Company Registration

Who owns Your Copyright Work?

Who owns Your Copyright Work?

In an employment setting, who owns a copyrighted work? Is it the employer or the author of the work/ employee?

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Copyright Law

In an employment setting, who owns a copyrighted work? Is it the employer or the author of the work/ employee? To find out more, let us briefly look at the case of DNC Asiatic Holdings Sdn Bhd & Ors v Honda Giken Kogyo Kabushiki Kaisha & Others Appeals to obtain an answer on this issue.

Brief facts of the case

Honda Giken Kogyo Kabushiki Kaisha (“Honda”) a Japanese automobiles company, brought an action for copyright infringement against DNC Asiatic Holdings Sdn Bhd, Demak Marketing Sdn Bhd, Demak Motor Corporation Sdn Bhd, MForce Bike Holdings Sdn Bhd and Malaysian Formula Bikes Sdn Bhd (collectively known as “DNC and Others”) for allegedly create, manufacture and sell motorcycles that are similar to that of Honda (the EX-5 or EX-5 Dream variant) known as Demak and SYM E-Smart (“the said motorcycles”). 

Honda (amongst others) claimed that there exists a copyright on the design of those motorcycles and the design of the motorcycles belonged to them as it was created by an employee of theirs (Mr. Koizumi) during his tenure with Honda from 1977 until 2014. DNC and Others contended otherwise- they claimed there was no copyright on the motorcycle design and that the first motorcycle was created independently by another company (Bally Transportation, Research and Design Corporation), while the latter was created independently based on a Vietnamese motorcycle (Sanda Boss) that was launched in 1994.

The court’s decision

The High Court found that the motorcycle design was indeed copyrighted by Honda. However, the High Court also noted that DNC and Others did not commit any copyright infringement against Honda. On appeal by both parties (in different appeals) for different reasons, the Court of Appeal agreed with the High Court’s decision in part- the Court of Appeal noted that if indeed the motorcycle design lawfully belongs to Honda, the Court of Appeal would then (unlike the High Court who found that there were no infringement of copyright) have to decide whether DNC and Others have infringed upon Honda’s copyrighted design.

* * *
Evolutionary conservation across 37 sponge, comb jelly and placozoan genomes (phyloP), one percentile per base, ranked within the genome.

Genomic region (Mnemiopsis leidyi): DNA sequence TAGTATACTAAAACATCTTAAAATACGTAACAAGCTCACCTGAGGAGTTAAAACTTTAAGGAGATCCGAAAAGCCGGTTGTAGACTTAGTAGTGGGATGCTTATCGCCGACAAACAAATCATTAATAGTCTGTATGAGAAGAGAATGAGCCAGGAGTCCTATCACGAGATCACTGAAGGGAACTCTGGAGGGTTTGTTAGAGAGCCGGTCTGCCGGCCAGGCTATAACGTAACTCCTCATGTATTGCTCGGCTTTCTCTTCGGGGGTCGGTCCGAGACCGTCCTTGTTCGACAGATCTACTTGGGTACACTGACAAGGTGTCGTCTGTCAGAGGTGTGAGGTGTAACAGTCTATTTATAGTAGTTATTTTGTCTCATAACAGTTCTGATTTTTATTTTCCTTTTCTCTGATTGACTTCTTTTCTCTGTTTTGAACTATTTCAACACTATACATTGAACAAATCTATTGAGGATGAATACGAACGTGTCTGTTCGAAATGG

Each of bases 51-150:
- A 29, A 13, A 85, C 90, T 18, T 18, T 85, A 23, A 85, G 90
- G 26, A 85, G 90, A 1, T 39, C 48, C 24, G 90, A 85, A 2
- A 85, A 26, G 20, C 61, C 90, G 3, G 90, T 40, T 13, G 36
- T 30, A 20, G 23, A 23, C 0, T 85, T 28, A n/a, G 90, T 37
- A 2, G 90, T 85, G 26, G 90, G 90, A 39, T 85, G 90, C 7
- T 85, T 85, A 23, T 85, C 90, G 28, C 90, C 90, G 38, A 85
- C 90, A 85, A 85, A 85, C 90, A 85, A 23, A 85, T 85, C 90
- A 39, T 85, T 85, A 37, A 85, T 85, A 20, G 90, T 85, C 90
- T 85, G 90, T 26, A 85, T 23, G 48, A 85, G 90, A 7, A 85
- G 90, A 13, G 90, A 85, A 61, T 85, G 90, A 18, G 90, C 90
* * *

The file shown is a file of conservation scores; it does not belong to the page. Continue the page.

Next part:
The court’s rationale
The court noted that:

  1. Based on the facts of the case, during Mr. Koizumi’s employment with Honda, Mr. Koizumi was involved in various lawsuits as Honda’s witness against other companies in similar lawsuits i.e. when Honda needed to prove its ownership claim in respect of copyright over the motorcycle’s design. One such instance occurred in Malaysia in the High Court case of Honda Giken Kabushiki Kaisha v Allied Pacific Motor (M) Sdn Bhd & Anor. In that instance, the High Court held that Mr. Koizumi was indeed the owner of the motorcycle designs. The court noted that that fact itself was pivotal to Allied Pacific Motor’s case as well as in Honda’s current claim against DNC and Others; and
  1. Under the law, the works of the employee are deemed to belong to the employer. This can be found in section 26(2) of the Copyrights Act, which reads as follows:


“Notwithstanding subsection 27(6), where a work- 

(a) is commissioned by a person who is not the author’s employer under a contract of service or apprenticeship; or 

(b) not having been so commissioned, is made in the course of the author’s employment, 

the copyright shall be deemed to be transferred to the person who commissioned the work or the author’s employer, subject to any agreement between the parties excluding or limiting such transfer.”

In conclusion, unless there is an agreement between the employer and employee on the ownership of the employee’s work/ copyright work- an employee’s work will automatically belong to the employer.

Make an appointment with Company Secretary for advice and consultation

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